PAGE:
In the field of tsunami warning, and in collaboration with our colleagues in Tahiti, we developed several years ago the TREMORS automated detection system, which uses the mantle magnitude Mm. This system allows the automatic estimation of the moment of a distant earthquake, and thus of teleseismic tsunami risk. It has now been implemented in various locations (Hawaii, Indonesia, Chile).

Recently, we have focused on the concept of seismic energy, which can be measured in real time from body waves.
[Figure 8] The combination of seismic moment and energy can then be used to identify in real time anomalous events, such as the so-called "tsunami earthquakes", whose slow source makes them particularly dangerous in terms of tsunami generation, and which have long been a challenge in tsunami warning. Our results indicate that slow earthquakes, such as the 1992 Nicaragua, 1994 Java, and 1996 Peru "tsunami earthquakes" (in red on Figure 8) exhibit an energy deficiency of 1 to 2 orders of magnitude, with respect to what their seismic moment would predict.
The energy algorithm is being implemented for use in real-time in Tahiti, and at the Pacific Tsunami Warning Center in Honolulu.
Present research (in collaboration with Dr. Kirby) is exploring the case of earthquakes (such as the 2001 El Salvador, Seattle, and Hiroshima earthquakes), occurring inside a slab subducting young lithosphere, and which exhibit faster, "snappier" than normal strain release, as evidenced by a high energy-to-moment ratio. We also aim at extending the use of the algorithm to historical events.

Finally, in collaboration with Dr. Reymond, we have developed a method for the inversion of surface wave amplitude data (as provided by TREMORS) into a source moment tensor, based on datasets of very limited size, as can be transmitted in real-time following a major earthquake recorded world-wide. We are presently adapting this method to the case of historical earthquakes.

3. Deep Seismic Sources and Structures [E.A. Okal, P.-F. Chen, C.R. Bina; S.H. Kirby (Menlo Park); G. Ekström (Harvard)]

Following similar work on deep historical earthquakes, we have conducted a systematic recompilation of the moments of intermediate-depth earthquakes, motivated by the short time span of the Centroid Moment Tensor catalogue, and the poor reliability of traditional magnitudes for deep events. In collaboration with our Harvard colleagues, Graduate Student Po-Fei Chen has inverted 76 new solutions for events in 1962-76, which will complement the Harvard CMT catalogue for that period.
In collaboration with Dr. Bina, Po-Fei is also examining the relationship between volcanism and intermediate-depth seismicity in South America, in the framework of the P-T paths of dehydration reactions.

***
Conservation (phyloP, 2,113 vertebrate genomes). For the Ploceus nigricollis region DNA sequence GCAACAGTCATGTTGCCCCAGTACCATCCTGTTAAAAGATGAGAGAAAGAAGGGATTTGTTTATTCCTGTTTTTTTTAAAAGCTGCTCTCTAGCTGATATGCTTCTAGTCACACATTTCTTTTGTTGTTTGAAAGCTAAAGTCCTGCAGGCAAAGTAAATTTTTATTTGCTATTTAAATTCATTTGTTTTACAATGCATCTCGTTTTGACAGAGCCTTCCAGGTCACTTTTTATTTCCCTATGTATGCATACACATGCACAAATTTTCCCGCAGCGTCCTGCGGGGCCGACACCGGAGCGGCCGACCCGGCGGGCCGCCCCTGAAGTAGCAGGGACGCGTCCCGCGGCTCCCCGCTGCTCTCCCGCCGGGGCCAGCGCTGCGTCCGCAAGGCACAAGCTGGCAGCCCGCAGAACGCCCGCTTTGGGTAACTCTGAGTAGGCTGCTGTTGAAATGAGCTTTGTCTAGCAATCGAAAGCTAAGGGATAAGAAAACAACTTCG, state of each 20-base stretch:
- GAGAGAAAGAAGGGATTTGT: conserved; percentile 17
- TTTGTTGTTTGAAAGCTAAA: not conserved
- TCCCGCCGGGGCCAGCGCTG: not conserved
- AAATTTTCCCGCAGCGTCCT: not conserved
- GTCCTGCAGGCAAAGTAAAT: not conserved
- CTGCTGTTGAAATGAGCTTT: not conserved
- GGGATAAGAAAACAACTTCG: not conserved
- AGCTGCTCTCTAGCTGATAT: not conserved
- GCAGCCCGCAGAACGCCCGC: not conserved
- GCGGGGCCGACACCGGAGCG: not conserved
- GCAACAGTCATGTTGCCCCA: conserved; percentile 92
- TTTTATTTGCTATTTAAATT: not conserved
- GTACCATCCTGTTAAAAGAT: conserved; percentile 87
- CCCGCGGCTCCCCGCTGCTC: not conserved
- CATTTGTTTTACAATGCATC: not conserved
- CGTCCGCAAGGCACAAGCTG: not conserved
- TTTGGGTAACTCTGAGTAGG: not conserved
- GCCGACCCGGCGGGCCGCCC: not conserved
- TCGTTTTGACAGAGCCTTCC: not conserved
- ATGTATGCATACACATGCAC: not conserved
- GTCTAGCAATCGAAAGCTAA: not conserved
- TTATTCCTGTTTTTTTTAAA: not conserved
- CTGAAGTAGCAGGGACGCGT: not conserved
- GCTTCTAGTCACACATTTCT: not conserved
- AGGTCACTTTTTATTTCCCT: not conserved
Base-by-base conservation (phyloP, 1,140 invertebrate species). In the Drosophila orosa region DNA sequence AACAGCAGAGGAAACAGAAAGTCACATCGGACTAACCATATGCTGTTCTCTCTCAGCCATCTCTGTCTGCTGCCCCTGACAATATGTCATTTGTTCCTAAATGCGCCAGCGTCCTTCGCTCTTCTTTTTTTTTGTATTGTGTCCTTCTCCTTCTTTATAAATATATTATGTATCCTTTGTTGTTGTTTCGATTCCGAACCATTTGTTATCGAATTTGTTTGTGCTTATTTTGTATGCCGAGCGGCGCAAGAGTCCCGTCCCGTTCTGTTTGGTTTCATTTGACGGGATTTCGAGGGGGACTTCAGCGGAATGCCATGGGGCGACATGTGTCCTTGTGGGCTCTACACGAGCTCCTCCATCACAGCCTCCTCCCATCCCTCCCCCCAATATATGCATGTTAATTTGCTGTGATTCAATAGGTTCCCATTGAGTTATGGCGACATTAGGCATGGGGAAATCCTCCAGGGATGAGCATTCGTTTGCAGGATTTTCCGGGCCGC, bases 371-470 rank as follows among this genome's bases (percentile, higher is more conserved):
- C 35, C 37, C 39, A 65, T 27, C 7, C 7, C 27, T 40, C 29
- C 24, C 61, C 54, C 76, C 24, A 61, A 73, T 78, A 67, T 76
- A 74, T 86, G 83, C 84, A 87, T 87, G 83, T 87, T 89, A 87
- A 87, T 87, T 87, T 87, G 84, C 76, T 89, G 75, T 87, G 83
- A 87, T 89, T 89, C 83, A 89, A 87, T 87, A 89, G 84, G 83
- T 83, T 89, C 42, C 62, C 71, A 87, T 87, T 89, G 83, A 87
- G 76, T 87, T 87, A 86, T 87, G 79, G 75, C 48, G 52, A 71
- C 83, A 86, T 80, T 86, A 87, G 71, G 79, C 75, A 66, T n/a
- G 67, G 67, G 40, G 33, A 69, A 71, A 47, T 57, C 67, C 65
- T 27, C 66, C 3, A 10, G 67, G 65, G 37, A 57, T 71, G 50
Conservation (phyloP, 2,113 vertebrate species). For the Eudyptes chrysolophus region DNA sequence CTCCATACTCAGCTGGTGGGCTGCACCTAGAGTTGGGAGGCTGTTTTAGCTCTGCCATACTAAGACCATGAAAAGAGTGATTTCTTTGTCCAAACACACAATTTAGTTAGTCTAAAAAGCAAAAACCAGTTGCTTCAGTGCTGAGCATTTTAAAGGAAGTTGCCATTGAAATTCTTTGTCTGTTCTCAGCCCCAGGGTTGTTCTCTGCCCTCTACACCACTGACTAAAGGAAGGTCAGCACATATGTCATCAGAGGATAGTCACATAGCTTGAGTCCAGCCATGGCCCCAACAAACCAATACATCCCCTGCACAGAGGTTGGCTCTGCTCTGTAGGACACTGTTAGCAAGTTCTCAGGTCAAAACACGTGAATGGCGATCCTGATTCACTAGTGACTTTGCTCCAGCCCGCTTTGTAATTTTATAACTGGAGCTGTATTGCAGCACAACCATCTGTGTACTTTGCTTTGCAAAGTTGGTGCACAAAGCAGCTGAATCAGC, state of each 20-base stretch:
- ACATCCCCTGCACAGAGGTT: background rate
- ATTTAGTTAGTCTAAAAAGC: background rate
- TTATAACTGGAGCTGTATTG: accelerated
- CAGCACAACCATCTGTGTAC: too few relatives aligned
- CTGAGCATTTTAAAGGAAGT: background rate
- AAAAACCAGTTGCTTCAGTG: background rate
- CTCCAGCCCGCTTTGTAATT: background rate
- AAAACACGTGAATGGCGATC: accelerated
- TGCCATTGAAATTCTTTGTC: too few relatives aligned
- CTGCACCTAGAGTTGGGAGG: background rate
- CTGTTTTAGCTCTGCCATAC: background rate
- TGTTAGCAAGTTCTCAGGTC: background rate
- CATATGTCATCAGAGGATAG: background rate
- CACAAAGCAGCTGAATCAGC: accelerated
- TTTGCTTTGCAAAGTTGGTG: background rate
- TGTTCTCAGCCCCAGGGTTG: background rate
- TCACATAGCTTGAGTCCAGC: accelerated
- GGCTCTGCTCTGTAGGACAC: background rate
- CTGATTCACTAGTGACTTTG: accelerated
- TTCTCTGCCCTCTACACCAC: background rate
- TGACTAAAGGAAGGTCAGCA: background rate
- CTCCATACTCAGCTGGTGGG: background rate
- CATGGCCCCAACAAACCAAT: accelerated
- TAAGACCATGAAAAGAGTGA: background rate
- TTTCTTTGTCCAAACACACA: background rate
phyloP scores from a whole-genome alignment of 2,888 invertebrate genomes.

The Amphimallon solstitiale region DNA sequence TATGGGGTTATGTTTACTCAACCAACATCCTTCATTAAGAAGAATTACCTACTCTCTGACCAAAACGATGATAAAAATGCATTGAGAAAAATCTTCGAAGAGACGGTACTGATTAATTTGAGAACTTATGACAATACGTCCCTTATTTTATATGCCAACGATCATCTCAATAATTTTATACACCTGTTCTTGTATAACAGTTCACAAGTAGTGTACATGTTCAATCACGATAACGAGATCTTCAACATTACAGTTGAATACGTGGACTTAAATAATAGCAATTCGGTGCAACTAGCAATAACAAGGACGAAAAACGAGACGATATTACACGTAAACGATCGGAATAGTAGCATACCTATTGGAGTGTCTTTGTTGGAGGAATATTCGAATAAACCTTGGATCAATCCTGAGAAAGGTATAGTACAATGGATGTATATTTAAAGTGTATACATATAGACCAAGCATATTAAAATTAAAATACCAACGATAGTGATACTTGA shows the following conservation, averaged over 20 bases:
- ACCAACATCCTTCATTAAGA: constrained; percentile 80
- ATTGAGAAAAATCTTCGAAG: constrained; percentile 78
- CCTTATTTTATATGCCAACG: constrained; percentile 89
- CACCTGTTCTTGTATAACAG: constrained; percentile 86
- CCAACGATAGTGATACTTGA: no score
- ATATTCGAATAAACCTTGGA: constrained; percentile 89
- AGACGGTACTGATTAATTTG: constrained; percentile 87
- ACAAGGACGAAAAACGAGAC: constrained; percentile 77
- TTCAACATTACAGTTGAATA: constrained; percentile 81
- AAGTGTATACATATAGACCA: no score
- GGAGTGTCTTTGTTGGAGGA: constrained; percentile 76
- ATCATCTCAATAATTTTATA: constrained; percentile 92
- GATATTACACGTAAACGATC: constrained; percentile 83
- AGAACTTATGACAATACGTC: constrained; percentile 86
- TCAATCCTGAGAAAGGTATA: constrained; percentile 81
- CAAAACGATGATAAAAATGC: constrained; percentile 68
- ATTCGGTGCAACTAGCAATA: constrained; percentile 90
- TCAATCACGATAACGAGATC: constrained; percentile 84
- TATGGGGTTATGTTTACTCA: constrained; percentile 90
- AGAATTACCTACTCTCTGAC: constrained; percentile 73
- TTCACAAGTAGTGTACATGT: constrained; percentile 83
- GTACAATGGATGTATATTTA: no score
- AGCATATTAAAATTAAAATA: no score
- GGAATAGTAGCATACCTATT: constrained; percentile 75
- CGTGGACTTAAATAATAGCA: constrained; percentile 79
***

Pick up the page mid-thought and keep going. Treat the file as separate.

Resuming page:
Following our observation of intense T waves throughout the Pacific, generated by the great 1994 deep Bolivian earthquake, we have systematically studied T waves from deep earthquakes, notably in the case of the so-called "detached" events, occurring a few hundred km in fornt of regular Benioff zones. In most cases, we conclude that a mechanically and thermally (cold) continuous path exists from the detached event to the ocean column at the surface, allowing a successful S-to-T conversion (Figure 9). However, with Dr. Kirby, we have documented the existence of a severed piece of slab under the Fiji Plateau, lying recumbent on the bottom of the transition zone.

With Dr. Bina, we continue to investigate aspects of the cessation of seismicity at the bottom of the transition zone (about 670 km), and have speculated on the possible level of seismicity at greater depths, which would still be compatible with the observation of less than one event since the development of adequate instrumentation in the early 1960s.

4. Marine Low-frequency Acoustics [E.A. Okal; J. Talandier, L. Géli (France); O. Hyvernaud, D. Reymond (Tahiti)]
We study the structure and characteristics of high-frequency seismic and acoustic waves in the marine environment. In particular, we have investigated acoustic waves of exceptionally monochromatic nature (Figure 10) radiated into the Pacific ocean by volcanic sources; we speculate that they express the resonance of bubbly columns of water generated by ex-solution of volatiles during certain forms of underwater eruptions.

[Figure 10]

Following our study of a remarkable episode of such activity in 1991-1992, a 1996 cruise of the French Research Vessel L'Atalante has identified a unique, young and largely unsuspected volcanic stucture, the Hollister Ridge, more than 400 km in length and topping only 135 m b.s.l., in the area of the Eltanin Fracture Zone (Far Southern Pacific; 54°S, 140°W).
These results were discussed briefly in Scientific American's August 1997 issue.

More recently, we have detected yet a new kind of largely monochromatic signals recorded as T phases in Polynesia, which emanate from gigantic icebergs calved off the Ross Sea Ice shelf in 2000. The exact nature of the resonator responsible for these signals, and of their triggering mechanism remains unresolved. These results were described in Science News dated 04 May 2002.